It is a myth that Australians cannot enjoy a good sex life well into later life, experts have claimed.
An inaugural international conference this week in Melbourne celebrated intimacy in ageing. Organised by Alzheimers Australia Victoria and COTA Victoria, it aimed to challenge taboos about elderly lovemaking.
One of the speakers said it was a false stereotype that only young people can have sex.
“Our culture’s idea that only young, unwrinkled hard bodies are objects of sexual desire is not true,” US-based sexual health writer Joan Price, 71, said.
The self-professed ‘sexpert’ began writing about intimacy in later life when she fell in love at 57 with a man aged 64. The sex was “in many ways” better than when she was younger, Ms Price said.
“We had the most delicious, hot sexy relationship and I thought at the time, why is this such a well kept secret?”
Older Australians are getting it on
Sex in later life is definitely happening. Australians in their 60s report having sex about once a week, the Australian Study of Health and Relationships reported in 2012-13.
And they’re having fun doing it. In fact, of those sexually active in their 60s or older, 74 per cent of men and 70 per cent of women were as satisfied or more satisfied than they were in their 40s, the US National Council on Ageing reported in 1998.
Despite this, intimacy and attraction in these age groups is still a taboo topic, a Melbourne-based psychologist said.
“What about the young couple who walk arm in arm and stop to kiss along the pier at the beach? If they stop for a passionate kiss in front of the crowd they’re lovebirds. If they’re over 60, they’re a public embarrassment,” Dr Janet Hall told The New Daily.
Society needs to be more accepting of older sexuality, she added.
“Why does society relegate people much beyond 55 to second-class sexual citizenship? Let’s have a sexual revolution for the older folk and make it not only OK, but actually wonderful, to be sexy in your 60s, 70s and indeed until rigor mortis sets in.”
It’s a good thing
All experts contacted by The New Daily agreed that an active love life is natural, healthy and beneficial, regardless of age.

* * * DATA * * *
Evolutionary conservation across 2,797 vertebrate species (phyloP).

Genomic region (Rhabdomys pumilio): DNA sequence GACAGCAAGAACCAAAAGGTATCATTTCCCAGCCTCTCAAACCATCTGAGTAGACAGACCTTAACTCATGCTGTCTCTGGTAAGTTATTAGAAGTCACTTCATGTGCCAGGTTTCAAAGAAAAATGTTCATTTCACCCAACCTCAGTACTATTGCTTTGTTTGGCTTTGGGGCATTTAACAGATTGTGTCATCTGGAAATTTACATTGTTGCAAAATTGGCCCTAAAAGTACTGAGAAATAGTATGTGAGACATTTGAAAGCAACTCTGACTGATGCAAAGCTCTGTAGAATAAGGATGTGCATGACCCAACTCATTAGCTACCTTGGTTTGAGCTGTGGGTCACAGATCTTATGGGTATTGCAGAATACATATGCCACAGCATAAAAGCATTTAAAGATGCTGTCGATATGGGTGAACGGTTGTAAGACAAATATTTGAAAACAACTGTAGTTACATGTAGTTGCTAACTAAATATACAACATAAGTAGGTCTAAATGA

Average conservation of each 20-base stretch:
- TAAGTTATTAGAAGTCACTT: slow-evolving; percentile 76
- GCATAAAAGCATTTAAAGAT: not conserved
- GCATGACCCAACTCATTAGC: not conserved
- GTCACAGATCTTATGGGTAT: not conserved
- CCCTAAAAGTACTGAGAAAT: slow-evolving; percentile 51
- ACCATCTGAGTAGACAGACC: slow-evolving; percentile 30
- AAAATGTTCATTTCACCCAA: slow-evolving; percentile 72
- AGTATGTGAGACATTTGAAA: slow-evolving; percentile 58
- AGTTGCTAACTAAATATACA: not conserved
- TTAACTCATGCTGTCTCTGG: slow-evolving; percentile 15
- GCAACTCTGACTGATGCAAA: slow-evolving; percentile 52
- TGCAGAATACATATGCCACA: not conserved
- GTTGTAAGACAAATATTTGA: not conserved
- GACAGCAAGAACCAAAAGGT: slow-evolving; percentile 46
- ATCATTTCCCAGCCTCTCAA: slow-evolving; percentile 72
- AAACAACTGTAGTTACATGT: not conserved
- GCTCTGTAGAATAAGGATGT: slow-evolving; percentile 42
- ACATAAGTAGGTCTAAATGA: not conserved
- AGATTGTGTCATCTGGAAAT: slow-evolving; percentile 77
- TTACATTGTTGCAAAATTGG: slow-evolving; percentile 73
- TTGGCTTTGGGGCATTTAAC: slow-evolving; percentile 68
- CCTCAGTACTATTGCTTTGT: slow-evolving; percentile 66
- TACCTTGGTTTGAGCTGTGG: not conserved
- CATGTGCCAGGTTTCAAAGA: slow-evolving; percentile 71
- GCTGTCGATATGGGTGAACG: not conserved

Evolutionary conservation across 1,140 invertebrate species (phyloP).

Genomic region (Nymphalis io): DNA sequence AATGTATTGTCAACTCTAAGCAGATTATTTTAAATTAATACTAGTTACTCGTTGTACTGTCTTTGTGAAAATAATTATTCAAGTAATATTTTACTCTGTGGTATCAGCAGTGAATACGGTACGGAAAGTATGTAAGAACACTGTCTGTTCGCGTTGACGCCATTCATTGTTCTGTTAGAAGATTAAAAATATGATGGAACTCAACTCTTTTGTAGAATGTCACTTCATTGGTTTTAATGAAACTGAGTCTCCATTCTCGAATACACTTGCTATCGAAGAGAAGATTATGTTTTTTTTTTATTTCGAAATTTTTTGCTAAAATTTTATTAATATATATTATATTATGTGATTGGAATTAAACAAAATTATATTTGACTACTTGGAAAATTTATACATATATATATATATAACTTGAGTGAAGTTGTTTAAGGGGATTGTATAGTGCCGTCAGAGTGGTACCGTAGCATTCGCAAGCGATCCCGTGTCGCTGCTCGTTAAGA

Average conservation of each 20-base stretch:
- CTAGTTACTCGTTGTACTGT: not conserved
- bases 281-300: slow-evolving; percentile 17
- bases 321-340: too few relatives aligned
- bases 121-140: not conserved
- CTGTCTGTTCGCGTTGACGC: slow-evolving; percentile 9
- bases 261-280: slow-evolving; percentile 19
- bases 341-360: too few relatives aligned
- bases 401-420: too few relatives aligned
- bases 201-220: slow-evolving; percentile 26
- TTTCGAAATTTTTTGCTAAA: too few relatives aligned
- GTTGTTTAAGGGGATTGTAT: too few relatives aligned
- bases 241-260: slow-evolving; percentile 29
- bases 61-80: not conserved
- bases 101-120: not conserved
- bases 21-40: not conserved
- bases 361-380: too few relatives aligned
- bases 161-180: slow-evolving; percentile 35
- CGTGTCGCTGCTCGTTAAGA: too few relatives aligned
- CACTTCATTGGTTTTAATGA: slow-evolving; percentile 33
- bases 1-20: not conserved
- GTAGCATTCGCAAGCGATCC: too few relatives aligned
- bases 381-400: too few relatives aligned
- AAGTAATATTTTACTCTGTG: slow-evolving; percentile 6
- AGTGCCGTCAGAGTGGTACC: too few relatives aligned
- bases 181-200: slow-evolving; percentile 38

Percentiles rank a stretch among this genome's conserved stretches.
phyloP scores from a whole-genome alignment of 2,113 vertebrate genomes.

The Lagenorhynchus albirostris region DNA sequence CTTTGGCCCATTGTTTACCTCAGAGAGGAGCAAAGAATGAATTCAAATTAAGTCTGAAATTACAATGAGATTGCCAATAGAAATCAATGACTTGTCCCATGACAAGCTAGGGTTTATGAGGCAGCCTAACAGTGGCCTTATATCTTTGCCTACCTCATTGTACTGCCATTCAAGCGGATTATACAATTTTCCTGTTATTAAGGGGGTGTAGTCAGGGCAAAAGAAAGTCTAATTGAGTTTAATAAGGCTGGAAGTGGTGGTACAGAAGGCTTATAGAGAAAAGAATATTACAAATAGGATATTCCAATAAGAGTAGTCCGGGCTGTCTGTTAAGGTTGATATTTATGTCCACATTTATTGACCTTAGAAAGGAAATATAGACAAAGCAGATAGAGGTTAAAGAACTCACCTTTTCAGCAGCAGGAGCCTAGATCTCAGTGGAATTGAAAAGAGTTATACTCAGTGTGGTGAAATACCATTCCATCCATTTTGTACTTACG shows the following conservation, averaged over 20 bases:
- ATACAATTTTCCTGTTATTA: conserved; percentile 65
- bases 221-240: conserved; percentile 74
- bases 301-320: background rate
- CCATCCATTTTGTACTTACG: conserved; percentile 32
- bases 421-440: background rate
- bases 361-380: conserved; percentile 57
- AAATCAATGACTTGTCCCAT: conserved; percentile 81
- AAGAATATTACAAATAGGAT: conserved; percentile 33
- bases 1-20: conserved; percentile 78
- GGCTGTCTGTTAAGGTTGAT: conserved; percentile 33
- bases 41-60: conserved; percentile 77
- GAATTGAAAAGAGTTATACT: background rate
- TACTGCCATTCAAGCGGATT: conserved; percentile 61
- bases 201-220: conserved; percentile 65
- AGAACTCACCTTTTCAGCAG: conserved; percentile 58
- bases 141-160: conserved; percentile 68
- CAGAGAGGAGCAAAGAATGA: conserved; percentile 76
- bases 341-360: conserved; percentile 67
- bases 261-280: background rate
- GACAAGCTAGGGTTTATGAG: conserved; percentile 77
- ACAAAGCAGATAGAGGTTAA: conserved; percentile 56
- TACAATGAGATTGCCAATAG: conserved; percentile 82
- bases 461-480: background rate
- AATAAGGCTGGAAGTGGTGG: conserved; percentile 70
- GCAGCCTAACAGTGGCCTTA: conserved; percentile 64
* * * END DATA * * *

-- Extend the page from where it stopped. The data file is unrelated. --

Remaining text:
Granted, there may be health complications and changes in desire, such as during menopause, that can hinder sexual performance, one expert said. But creativity can overcome most obstacles to intimacy.
“It might just mean re-conditioning how in a relationship a couple historically has sex,” University of Sydney sexual health lecturer Amanda Robb said.
“As long as both adults are consenting to a sexual relationship it can always be achieved, and enjoyed with time, communication and professional support if needed.”
The benefits are many, according to another expert.
“Not only does a healthy love life enhance your relationship but research shows sex can protect and boost your immune system, improve your physical and mental health and help you keep younger for longer,” Australian Institute of Sexual Medicine director Brett McCann said.
“As long as a person is in reasonable health and still has sexual desire there should be no expiry date on being sexual.”
Here’s how to do it
The experts interviewed by The New Daily recommended:
• Have regular check-ups with a GP;
• Communicate thoroughly with your partner;
• Be creative and romantic. For example, try adult toys and fantasy clothing;
• Consider your physical health. Pay attention to heart rate and take it slow if needed;
• Use lubricants;
• Ask a doctor for a Viagra prescription if necessary;
• Try these less strenuous positions; and
• Don’t forget to use protection to prevent transmission of infections.
– with AAP